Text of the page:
This is a guest post from Andrew Zvirzdin. Originally from upstate New York, Andrew is currently finishing his second year of grad school at the Maxwell School in Syracuse.
Exciting things have been happening in Europe this fall, and indeed for much of this year. Federal elections in Germany, the Lisbon referendum in Ireland, and the intense public debate on Afghanistan in the UK and Germany are all events that have significant repercussions for the United States. Yet many Americans do not seem to have noticed all that much.
To be sure, some discussion of Europe continues to pop up during the American health care debate, but the caricatures painted are grossly distorted and nearly unrecognizable. (Who knew that the UK hated senior citizens so much?) According to Anne Applebaum at Slate.com, Europe is really only good for photo-ops and speech-making. Considering the intense transatlantic soul-searching after the Iraq War and the prominent roll Europe played in last year's presidential campaign, the American ennui with Europe is somewhat surprising.
My suspicion is that the lack of interest in Europe is only a reflection of America's decreasing attention span. Particularly as the economic crisis leads leaders and citizens to focus inwards, public interest is best captured by flashy slogans and polarizing phrases. Complex discussions about strengthening stable partnerships quickly lose public appeal in the Twitter era. America's relationship with European countries does not fit well in an era of resurging partisan politics and cable television.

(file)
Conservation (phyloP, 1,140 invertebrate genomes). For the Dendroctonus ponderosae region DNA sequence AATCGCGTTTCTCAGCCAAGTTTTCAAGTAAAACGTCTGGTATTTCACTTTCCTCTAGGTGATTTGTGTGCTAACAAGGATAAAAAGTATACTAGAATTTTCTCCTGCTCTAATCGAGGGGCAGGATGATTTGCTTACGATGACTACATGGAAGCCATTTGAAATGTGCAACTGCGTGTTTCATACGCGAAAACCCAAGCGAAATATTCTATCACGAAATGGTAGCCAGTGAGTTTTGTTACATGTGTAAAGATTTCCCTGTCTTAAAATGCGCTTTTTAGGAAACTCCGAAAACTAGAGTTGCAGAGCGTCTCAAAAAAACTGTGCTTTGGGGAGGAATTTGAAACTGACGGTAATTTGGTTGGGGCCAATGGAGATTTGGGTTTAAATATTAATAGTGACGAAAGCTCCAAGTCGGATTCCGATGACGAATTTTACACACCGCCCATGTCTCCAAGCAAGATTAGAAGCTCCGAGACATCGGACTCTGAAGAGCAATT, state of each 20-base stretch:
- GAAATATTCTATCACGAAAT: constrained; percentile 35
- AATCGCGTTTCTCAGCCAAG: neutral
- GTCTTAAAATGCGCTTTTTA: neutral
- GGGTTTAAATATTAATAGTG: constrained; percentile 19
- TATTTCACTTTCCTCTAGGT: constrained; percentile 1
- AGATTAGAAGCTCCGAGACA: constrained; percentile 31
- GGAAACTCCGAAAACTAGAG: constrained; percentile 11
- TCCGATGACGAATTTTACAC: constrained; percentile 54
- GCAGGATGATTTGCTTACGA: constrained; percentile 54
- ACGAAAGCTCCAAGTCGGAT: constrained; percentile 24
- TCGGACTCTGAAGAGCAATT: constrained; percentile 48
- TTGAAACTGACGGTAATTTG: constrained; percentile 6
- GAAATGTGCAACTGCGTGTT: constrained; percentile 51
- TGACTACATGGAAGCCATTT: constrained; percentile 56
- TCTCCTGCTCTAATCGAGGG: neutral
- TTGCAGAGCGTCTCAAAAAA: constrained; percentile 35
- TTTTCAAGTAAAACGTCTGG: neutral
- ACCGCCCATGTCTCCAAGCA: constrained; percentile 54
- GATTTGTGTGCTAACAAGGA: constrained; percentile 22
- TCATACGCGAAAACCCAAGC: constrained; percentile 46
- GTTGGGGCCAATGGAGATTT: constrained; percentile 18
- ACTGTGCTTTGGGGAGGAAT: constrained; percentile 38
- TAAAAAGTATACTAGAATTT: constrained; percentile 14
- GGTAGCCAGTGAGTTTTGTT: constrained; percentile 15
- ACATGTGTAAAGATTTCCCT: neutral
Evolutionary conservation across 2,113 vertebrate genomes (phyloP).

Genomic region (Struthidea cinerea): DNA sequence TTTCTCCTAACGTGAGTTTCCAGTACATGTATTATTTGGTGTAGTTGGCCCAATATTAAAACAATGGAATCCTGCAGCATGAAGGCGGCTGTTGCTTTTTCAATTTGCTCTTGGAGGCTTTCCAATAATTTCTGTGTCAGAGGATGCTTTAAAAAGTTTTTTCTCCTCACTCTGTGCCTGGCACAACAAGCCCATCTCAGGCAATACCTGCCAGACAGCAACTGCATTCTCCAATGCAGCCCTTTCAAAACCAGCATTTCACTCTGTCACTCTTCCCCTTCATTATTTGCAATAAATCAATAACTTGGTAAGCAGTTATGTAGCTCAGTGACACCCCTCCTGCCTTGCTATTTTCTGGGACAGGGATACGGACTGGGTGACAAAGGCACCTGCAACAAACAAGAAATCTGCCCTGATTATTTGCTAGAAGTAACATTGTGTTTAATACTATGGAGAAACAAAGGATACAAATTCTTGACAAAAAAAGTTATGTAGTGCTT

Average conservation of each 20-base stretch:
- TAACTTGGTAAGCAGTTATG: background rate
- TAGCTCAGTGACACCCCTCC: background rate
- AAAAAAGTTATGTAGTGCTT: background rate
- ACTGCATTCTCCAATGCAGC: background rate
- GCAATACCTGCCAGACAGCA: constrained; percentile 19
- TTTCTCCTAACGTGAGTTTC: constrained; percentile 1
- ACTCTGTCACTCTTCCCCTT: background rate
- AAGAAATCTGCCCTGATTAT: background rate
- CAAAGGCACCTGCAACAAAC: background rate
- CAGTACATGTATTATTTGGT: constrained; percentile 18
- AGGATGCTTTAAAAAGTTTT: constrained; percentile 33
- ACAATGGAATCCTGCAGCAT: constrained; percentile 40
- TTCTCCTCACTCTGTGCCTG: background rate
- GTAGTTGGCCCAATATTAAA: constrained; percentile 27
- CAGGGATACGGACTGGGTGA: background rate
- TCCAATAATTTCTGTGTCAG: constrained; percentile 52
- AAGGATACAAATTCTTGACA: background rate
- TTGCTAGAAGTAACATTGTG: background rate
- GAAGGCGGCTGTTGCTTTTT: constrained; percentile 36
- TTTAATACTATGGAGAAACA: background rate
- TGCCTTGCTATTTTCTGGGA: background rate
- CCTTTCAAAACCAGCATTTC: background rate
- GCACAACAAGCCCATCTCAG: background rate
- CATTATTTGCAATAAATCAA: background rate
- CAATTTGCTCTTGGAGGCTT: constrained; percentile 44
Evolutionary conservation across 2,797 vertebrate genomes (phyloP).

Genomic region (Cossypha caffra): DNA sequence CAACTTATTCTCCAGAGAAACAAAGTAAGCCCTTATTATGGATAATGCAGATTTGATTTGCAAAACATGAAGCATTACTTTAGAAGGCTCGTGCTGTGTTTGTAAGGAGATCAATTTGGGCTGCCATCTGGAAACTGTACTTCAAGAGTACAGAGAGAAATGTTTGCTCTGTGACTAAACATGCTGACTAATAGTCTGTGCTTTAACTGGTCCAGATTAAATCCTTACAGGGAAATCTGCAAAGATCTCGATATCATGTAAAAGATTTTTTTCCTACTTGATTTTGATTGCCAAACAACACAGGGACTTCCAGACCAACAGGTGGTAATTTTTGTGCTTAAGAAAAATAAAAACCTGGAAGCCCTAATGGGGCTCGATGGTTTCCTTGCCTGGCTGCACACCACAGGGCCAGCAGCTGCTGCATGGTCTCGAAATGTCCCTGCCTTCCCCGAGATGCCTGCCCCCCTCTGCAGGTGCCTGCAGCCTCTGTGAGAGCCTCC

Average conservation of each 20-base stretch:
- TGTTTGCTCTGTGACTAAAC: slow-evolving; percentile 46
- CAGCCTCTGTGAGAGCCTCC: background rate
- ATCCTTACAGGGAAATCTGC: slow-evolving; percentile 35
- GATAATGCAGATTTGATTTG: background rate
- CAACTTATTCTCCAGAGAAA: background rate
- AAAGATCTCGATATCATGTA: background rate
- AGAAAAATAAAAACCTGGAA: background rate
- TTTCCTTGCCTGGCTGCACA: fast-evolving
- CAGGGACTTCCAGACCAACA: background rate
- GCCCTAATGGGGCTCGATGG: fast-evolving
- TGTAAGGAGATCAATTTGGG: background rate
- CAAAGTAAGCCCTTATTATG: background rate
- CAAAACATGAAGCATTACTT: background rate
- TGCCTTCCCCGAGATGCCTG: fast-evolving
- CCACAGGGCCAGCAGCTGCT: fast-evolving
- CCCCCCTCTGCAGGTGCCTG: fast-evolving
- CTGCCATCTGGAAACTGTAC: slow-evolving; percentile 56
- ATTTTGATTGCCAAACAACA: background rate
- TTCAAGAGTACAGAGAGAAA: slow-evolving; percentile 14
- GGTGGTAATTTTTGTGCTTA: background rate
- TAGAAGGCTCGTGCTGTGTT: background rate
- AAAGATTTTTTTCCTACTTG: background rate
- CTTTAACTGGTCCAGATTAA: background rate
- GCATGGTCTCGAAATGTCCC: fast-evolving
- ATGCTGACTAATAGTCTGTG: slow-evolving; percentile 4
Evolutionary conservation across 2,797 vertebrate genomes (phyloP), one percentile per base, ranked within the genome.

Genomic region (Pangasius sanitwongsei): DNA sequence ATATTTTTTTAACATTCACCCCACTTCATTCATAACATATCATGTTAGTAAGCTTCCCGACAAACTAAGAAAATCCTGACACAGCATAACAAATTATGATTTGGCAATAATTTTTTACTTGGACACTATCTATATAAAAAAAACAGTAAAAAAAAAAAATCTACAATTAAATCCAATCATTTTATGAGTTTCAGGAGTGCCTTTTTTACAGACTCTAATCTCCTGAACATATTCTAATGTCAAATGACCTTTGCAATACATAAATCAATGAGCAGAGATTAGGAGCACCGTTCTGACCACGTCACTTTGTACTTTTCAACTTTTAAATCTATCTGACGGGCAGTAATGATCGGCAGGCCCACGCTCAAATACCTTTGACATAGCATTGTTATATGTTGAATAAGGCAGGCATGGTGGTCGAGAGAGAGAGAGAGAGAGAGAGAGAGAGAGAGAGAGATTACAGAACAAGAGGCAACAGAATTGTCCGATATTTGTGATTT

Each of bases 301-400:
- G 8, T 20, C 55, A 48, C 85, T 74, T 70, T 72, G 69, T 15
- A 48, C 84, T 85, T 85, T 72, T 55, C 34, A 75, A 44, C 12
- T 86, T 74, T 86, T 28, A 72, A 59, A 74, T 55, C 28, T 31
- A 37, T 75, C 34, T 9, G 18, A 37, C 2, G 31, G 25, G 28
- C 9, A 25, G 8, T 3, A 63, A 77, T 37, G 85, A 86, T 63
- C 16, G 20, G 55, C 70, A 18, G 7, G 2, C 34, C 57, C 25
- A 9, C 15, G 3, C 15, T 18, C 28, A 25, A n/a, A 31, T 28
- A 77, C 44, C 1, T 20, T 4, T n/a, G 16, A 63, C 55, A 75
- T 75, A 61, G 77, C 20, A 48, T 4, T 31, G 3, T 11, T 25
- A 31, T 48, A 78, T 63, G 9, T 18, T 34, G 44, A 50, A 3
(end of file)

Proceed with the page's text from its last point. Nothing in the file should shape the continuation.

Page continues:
Failing to capture the public attention is fine as long as public officials continue to engage with each other. Important discussions concerning the future of NATO, the Open Skies Initiative, and international financial regulation are all currently taking place, with significant consequences for both Europe and the US. Sometimes the most fruitful discussions occur under the radar of public interest. But the danger is that public officials will lose interest themselves; they are after all beholden to the people. For now at least, the important discussions are ongoing.
The paradox is similar to what the European Union faces with its members. Slow, steady, and boring progress has benefitted EU citizens without anyone really noticing, and that is the problem. Citizens of EU countries do not realize how valuable the Union is to economic growth and international competitiveness; likewise, Americans do not recognize how valuable its European allies are in promoting stability and security around the world. Unfortunately, until transatlantic leaders learn to distill the value and importance of Europe in 140 characters or less, many Americans will continue to yawn at the "Old Continent."